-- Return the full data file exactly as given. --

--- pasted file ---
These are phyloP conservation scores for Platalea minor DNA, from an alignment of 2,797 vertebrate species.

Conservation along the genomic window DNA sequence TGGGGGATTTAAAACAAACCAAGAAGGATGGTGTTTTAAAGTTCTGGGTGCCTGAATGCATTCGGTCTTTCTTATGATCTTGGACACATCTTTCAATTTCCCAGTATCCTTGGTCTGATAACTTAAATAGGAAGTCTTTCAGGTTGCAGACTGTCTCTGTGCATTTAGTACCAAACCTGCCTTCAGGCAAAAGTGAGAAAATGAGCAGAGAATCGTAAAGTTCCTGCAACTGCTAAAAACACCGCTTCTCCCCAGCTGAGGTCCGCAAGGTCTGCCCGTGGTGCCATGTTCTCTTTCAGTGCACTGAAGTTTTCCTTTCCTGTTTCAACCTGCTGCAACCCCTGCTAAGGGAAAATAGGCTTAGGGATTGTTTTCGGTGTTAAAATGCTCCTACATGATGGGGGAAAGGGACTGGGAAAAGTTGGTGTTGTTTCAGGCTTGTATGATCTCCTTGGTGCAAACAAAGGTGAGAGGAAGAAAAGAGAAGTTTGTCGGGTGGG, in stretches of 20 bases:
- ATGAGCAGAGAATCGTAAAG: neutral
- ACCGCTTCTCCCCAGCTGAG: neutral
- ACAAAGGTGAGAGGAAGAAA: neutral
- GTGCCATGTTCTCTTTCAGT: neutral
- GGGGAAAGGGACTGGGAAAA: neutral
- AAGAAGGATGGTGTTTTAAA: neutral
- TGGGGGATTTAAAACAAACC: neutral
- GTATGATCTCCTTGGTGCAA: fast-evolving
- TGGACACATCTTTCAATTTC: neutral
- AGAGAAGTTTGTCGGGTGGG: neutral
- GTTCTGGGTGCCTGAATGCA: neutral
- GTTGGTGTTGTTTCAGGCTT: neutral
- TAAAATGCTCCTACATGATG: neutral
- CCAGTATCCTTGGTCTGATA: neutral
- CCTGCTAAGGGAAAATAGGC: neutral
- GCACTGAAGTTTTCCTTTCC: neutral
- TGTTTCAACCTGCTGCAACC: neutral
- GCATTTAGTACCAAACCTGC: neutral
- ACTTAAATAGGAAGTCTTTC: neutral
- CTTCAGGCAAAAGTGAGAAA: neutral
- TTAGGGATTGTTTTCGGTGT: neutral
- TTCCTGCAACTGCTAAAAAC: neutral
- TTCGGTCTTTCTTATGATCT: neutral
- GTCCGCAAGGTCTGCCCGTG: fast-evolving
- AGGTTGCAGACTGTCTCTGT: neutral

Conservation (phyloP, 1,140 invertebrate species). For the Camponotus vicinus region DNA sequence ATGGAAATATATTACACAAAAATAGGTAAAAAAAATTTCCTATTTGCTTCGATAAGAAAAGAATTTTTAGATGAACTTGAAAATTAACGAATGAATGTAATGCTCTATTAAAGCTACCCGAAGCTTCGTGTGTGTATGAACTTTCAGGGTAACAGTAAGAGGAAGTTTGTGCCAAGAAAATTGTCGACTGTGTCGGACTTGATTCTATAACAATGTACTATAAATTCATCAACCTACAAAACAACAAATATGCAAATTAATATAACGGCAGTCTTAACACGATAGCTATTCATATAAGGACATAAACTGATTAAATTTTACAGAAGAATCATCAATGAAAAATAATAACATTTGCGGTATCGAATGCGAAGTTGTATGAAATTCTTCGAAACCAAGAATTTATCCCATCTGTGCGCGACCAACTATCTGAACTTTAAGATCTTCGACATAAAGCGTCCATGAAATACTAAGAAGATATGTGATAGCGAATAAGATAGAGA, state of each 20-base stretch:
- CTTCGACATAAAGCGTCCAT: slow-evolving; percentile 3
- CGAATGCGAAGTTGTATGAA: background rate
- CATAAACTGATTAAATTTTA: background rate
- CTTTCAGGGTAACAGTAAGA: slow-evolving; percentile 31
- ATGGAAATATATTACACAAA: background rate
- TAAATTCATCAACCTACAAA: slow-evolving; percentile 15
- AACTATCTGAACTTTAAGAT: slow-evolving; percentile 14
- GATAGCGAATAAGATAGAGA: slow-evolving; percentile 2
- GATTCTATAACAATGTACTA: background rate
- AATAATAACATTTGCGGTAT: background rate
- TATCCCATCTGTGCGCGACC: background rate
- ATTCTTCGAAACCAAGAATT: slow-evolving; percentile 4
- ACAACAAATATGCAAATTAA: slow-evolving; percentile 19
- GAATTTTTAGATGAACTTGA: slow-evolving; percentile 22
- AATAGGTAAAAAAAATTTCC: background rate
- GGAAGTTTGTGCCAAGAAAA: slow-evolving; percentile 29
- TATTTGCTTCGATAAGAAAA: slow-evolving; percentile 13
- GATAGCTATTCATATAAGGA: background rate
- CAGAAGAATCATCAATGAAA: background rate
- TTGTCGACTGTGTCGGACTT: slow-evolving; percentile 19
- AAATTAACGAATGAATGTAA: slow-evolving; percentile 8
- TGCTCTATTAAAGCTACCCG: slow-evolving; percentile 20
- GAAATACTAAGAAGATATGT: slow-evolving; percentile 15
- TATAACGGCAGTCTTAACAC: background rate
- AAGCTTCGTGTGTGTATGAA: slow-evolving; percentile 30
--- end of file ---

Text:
These are phyloP conservation scores for Platalea minor DNA, from an alignment of 2,797 vertebrate species.

Conservation along the genomic window DNA sequence TGGGGGATTTAAAACAAACCAAGAAGGATGGTGTTTTAAAGTTCTGGGTGCCTGAATGCATTCGGTCTTTCTTATGATCTTGGACACATCTTTCAATTTCCCAGTATCCTTGGTCTGATAACTTAAATAGGAAGTCTTTCAGGTTGCAGACTGTCTCTGTGCATTTAGTACCAAACCTGCCTTCAGGCAAAAGTGAGAAAATGAGCAGAGAATCGTAAAGTTCCTGCAACTGCTAAAAACACCGCTTCTCCCCAGCTGAGGTCCGCAAGGTCTGCCCGTGGTGCCATGTTCTCTTTCAGTGCACTGAAGTTTTCCTTTCCTGTTTCAACCTGCTGCAACCCCTGCTAAGGGAAAATAGGCTTAGGGATTGTTTTCGGTGTTAAAATGCTCCTACATGATGGGGGAAAGGGACTGGGAAAAGTTGGTGTTGTTTCAGGCTTGTATGATCTCCTTGGTGCAAACAAAGGTGAGAGGAAGAAAAGAGAAGTTTGTCGGGTGGG, in stretches of 20 bases:
- ATGAGCAGAGAATCGTAAAG: neutral
- ACCGCTTCTCCCCAGCTGAG: neutral
- ACAAAGGTGAGAGGAAGAAA: neutral
- GTGCCATGTTCTCTTTCAGT: neutral
- GGGGAAAGGGACTGGGAAAA: neutral
- AAGAAGGATGGTGTTTTAAA: neutral
- TGGGGGATTTAAAACAAACC: neutral
- GTATGATCTCCTTGGTGCAA: fast-evolving
- TGGACACATCTTTCAATTTC: neutral
- AGAGAAGTTTGTCGGGTGGG: neutral
- GTTCTGGGTGCCTGAATGCA: neutral
- GTTGGTGTTGTTTCAGGCTT: neutral
- TAAAATGCTCCTACATGATG: neutral
- CCAGTATCCTTGGTCTGATA: neutral
- CCTGCTAAGGGAAAATAGGC: neutral
- GCACTGAAGTTTTCCTTTCC: neutral
- TGTTTCAACCTGCTGCAACC: neutral
- GCATTTAGTACCAAACCTGC: neutral
- ACTTAAATAGGAAGTCTTTC: neutral
- CTTCAGGCAAAAGTGAGAAA: neutral
- TTAGGGATTGTTTTCGGTGT: neutral
- TTCCTGCAACTGCTAAAAAC: neutral
- TTCGGTCTTTCTTATGATCT: neutral
- GTCCGCAAGGTCTGCCCGTG: fast-evolving
- AGGTTGCAGACTGTCTCTGT: neutral

Conservation (phyloP, 1,140 invertebrate species). For the Camponotus vicinus region DNA sequence ATGGAAATATATTACACAAAAATAGGTAAAAAAAATTTCCTATTTGCTTCGATAAGAAAAGAATTTTTAGATGAACTTGAAAATTAACGAATGAATGTAATGCTCTATTAAAGCTACCCGAAGCTTCGTGTGTGTATGAACTTTCAGGGTAACAGTAAGAGGAAGTTTGTGCCAAGAAAATTGTCGACTGTGTCGGACTTGATTCTATAACAATGTACTATAAATTCATCAACCTACAAAACAACAAATATGCAAATTAATATAACGGCAGTCTTAACACGATAGCTATTCATATAAGGACATAAACTGATTAAATTTTACAGAAGAATCATCAATGAAAAATAATAACATTTGCGGTATCGAATGCGAAGTTGTATGAAATTCTTCGAAACCAAGAATTTATCCCATCTGTGCGCGACCAACTATCTGAACTTTAAGATCTTCGACATAAAGCGTCCATGAAATACTAAGAAGATATGTGATAGCGAATAAGATAGAGA, state of each 20-base stretch:
- CTTCGACATAAAGCGTCCAT: slow-evolving; percentile 3
- CGAATGCGAAGTTGTATGAA: background rate
- CATAAACTGATTAAATTTTA: background rate
- CTTTCAGGGTAACAGTAAGA: slow-evolving; percentile 31
- ATGGAAATATATTACACAAA: background rate
- TAAATTCATCAACCTACAAA: slow-evolving; percentile 15
- AACTATCTGAACTTTAAGAT: slow-evolving; percentile 14
- GATAGCGAATAAGATAGAGA: slow-evolving; percentile 2
- GATTCTATAACAATGTACTA: background rate
- AATAATAACATTTGCGGTAT: background rate
- TATCCCATCTGTGCGCGACC: background rate
- ATTCTTCGAAACCAAGAATT: slow-evolving; percentile 4
- ACAACAAATATGCAAATTAA: slow-evolving; percentile 19
- GAATTTTTAGATGAACTTGA: slow-evolving; percentile 22
- AATAGGTAAAAAAAATTTCC: background rate
- GGAAGTTTGTGCCAAGAAAA: slow-evolving; percentile 29
- TATTTGCTTCGATAAGAAAA: slow-evolving; percentile 13
- GATAGCTATTCATATAAGGA: background rate
- CAGAAGAATCATCAATGAAA: background rate
- TTGTCGACTGTGTCGGACTT: slow-evolving; percentile 19
- AAATTAACGAATGAATGTAA: slow-evolving; percentile 8
- TGCTCTATTAAAGCTACCCG: slow-evolving; percentile 20
- GAAATACTAAGAAGATATGT: slow-evolving; percentile 15
- TATAACGGCAGTCTTAACAC: background rate
- AAGCTTCGTGTGTGTATGAA: slow-evolving; percentile 30